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Tours and Visitation

Oak Ridge offers a general facility tour, during the summer months, leaving from the museum. This is the DOE facility tour, and lasts about two and a half hours. The tour takes the visitor to the X-10 reactor, drives through ORNL, goes around the Y-12 complex, and passes near K-25. Though tour is essentially free; but does require admission to the museum, which costs $5. Still, the charge is pretty nominal, and once you tour the facilities, you will likely want to stop off at the museum anyway.

In addition to the DOE bus tour, there is also the train tour, which last a bit over an hour. This tour passes through the gates of the K-25 complex, skirting the facility, and then trundles off into the Tennessee countryside. The cost is $15, and the train does have a snack car. The cars and engine are all of forties vintage, probably not very different from those which brought the war workers, during the Manhattan project. This probably gives the closest view of the old K-25 building, of any public tour.

During the Secret City Festival, a few other tours are also offered. The most interesting, is probably the Y-12 tour. No cameras are allowed on this tour, which actually takes the visitor inside of the Y-12 nuclear weapons complex. the tour lasts an hour and a half, and leaves from the New Hope Center, just outside of the Y012 complex itself. These tours are free; but are only offered during the festival. There are also some exhibits, handouts, and even DVDs available at the New Hope Center. The tor is limited to United States Citizens, and you must have either a passport, or a birth certificate, in order to take this tour.

Also available during the festival, is the Heritage Center History Trail Tour, which leaves from the museum. It is offered by the Atomic Heritage Foundation, costs $10, and lasts just under two hours. This tour concentrates mostly on the area around the K-25 plant, and emphasizes the history of the Oak Ridge area, and the many small communities which were uprooted when the project took the area over. Many of the small farming communities here had cemeteries (which have been preserved and maintained), schools, and churches. There is even a slave cemetery here, from a local plantation. Also featured is a look at the remains of the Happy Valley ghost town (formerly 12,000 residents), and stops at various vistas and lookouts.

There is also a shorter tour, of the X-10 reactor, and of the ORNL complex. This tour lasts about an hour and a half, and is a sort of a truncated version of the longer DOE tour offered through out the summer. The tour is free, and departs from the museum.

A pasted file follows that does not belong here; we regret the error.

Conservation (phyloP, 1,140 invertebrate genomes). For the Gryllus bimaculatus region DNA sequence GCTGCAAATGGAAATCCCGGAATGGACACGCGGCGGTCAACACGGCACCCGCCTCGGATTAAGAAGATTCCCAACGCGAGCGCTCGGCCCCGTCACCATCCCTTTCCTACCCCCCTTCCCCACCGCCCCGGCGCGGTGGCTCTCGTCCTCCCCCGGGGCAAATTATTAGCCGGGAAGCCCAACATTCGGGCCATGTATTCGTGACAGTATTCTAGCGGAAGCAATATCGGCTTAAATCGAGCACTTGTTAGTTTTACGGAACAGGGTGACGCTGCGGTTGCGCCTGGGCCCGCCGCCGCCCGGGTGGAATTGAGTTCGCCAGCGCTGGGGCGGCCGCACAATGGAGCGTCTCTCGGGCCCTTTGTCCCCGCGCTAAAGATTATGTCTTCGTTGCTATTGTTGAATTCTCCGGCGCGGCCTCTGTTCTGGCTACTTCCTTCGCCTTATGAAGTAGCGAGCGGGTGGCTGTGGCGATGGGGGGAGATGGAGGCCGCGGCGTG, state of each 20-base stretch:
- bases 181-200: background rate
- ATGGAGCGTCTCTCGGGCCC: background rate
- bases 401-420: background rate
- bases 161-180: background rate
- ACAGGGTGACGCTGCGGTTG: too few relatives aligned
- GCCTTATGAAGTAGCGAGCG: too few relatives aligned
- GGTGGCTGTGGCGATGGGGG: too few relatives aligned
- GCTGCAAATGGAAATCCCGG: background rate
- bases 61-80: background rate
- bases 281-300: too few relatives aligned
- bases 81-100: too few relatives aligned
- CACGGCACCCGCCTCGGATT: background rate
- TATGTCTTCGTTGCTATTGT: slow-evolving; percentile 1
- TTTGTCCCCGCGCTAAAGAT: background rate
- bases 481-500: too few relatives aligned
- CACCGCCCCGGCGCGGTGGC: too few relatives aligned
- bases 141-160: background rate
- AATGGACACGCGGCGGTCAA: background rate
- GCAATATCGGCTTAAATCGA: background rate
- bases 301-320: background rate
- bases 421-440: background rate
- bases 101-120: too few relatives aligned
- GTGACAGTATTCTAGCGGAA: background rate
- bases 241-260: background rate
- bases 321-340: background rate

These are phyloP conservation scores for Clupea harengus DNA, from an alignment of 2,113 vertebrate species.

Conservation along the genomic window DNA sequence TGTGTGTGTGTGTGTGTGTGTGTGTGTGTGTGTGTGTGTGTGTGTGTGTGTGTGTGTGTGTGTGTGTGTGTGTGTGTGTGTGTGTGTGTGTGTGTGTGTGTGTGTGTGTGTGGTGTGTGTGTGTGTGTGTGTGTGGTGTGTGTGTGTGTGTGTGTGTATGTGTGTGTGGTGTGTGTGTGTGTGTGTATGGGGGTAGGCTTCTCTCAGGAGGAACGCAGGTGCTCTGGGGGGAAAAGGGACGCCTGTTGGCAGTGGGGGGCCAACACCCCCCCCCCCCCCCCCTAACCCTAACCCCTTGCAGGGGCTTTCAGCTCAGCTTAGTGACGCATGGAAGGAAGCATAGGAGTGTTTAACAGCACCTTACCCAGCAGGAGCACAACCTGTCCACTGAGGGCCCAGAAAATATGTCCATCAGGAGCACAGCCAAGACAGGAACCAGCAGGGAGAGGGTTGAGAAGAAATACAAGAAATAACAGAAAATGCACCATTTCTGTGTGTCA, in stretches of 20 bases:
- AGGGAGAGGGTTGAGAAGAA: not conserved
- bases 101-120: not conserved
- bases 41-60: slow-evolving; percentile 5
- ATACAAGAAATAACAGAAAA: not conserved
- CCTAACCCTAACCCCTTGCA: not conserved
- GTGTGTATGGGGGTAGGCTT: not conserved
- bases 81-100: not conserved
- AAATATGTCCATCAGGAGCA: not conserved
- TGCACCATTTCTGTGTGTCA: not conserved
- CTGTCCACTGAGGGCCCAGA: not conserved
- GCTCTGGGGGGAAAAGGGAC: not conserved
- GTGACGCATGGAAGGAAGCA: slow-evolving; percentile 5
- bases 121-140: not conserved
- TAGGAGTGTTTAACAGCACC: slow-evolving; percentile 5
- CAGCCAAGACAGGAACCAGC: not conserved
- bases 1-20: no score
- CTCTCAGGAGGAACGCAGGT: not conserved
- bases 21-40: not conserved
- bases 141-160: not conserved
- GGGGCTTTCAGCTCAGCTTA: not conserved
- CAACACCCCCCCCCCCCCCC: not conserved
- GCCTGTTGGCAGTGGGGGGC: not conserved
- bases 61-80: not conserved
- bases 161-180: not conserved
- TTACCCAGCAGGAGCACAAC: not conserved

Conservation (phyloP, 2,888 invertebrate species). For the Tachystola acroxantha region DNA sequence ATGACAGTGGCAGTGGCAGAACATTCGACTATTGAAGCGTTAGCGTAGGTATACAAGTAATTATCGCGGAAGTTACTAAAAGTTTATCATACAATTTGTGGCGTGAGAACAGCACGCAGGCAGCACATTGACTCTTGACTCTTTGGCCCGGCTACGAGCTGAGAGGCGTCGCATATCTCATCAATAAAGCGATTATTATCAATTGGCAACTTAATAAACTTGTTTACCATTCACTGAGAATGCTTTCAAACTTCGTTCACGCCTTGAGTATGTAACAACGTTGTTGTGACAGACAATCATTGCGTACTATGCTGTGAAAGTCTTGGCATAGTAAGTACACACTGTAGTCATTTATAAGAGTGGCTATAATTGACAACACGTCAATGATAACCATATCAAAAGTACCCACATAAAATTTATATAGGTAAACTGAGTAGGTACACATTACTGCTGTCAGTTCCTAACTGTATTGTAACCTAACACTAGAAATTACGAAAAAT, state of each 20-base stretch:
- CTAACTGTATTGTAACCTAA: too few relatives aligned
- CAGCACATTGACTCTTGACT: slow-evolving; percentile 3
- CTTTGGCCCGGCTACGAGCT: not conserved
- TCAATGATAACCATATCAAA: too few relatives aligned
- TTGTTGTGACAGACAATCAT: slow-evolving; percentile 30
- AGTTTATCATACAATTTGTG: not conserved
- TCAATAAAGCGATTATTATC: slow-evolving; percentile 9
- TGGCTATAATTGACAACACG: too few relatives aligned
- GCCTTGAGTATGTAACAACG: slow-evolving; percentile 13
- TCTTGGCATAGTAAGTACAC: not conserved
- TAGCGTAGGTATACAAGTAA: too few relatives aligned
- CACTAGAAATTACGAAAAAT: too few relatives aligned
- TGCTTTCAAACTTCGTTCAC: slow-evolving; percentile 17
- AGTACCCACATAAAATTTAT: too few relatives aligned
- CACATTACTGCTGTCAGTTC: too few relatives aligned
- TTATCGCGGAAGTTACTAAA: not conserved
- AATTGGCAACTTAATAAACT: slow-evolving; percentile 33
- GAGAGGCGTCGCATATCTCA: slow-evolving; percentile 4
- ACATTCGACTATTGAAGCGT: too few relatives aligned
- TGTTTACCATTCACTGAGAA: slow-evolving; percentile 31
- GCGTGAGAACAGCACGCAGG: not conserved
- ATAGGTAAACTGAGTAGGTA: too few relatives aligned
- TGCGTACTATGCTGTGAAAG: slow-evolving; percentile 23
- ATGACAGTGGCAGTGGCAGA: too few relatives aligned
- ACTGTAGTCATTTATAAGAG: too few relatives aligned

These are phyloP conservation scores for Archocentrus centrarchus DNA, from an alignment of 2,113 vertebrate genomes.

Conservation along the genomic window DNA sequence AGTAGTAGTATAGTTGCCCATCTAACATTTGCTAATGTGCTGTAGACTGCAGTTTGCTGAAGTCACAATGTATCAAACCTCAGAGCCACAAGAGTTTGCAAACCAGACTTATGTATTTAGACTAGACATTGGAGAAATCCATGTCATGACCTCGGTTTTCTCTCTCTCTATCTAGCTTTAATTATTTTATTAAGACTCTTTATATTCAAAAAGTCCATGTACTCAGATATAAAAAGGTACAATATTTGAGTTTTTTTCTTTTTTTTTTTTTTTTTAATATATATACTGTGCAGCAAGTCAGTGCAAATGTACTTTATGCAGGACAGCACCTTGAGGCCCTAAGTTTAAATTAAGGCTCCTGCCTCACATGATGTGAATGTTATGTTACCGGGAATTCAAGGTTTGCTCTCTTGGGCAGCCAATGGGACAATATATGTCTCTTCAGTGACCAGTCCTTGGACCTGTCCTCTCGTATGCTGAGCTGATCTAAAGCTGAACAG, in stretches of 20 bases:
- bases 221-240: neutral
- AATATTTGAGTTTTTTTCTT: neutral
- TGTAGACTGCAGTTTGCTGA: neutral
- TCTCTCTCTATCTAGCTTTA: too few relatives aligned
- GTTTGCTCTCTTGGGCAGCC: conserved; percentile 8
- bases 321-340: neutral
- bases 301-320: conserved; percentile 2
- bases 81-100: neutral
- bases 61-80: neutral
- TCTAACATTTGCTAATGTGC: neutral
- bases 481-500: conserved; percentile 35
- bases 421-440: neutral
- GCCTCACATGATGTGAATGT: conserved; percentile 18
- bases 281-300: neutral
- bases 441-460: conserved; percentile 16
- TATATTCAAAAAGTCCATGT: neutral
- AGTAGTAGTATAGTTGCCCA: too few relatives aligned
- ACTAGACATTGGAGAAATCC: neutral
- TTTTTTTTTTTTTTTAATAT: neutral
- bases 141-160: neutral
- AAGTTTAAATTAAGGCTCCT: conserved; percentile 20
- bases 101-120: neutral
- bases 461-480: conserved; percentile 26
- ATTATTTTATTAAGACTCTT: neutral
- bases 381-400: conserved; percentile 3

Below are a few shots taken during the Heritage Center History Trail Tour.

Ray Smith was our guide on this particular tour. All of the facility photos on this site were taken on three of the four tours that were offered. I decided to highlight this particular tour, because there were things shown that did not really fit in anywhere else on the site.
This is the inside of the Visitor Center at the K-25 scenic overlook. Though blocked, and incomplete, this is probably the best view that you can get of the old K-25 plant.
An outside view of the K-25 Scenic Overlook Visitor Center.
This is the road (now closed to the public) through what had once been called Paradise valley. This were where 12,000 of the workers lived, who had built K-25.
A look down the path to Paradise Valley. Nearly nothing is left now. The buildings were put up in a hurry, without any foundations laid, and were knocked down when construction was complete. The government did not particularly want to have people living so close to K-25.
Where this area was once filled with houses, or at any rate shacks, it is now empty, except for the overgrowth.
One of the few things remaining is the occasional fireplug. This was once on a street corner, lined with structures, it now sits out in the middle of the woods.
Ray gets out to unlatch the gate. There is nothing particularly secret about the old Paradise valley area; but it is private, historic, and the roads are terrible. This particular road leads to a section once occupied by one of the many small farming communities here. It is now gone, except for the old church and cemetery. This road is used by former residents of the town, to visit their dead relatives.
The old church and old cemetery still stand, as they do for most of the little town which once stood here.
Ray closes the gate behind us, as we exit back on to the Wheat District Greenway
Ray has some old pictures of what the area had once looked like. we pass them back and forth, on our way back.
Power lines strewn across one of the many hills here. The requirement for power, to run all of these facilities can not be overstated.
An old road begins to crumble into the hillside. The hills, rainy weather, and heavy traffic conspire to make roadwork a constant requirement.
These covered railcars are loaded full of low level nuclear waste. Interestingly, they are heading out to the Low level Nuclear Waste facility at the Nevada Test Site - where I recently visited.
Tennessee was part of The South, and there were plantations here. This is the largest African burial ground in the country. These were all slave graves, and were all unmarked. In most cases, burial was more a matter of hygiene, to get the bodies disposed of, than any religious or family ritual.

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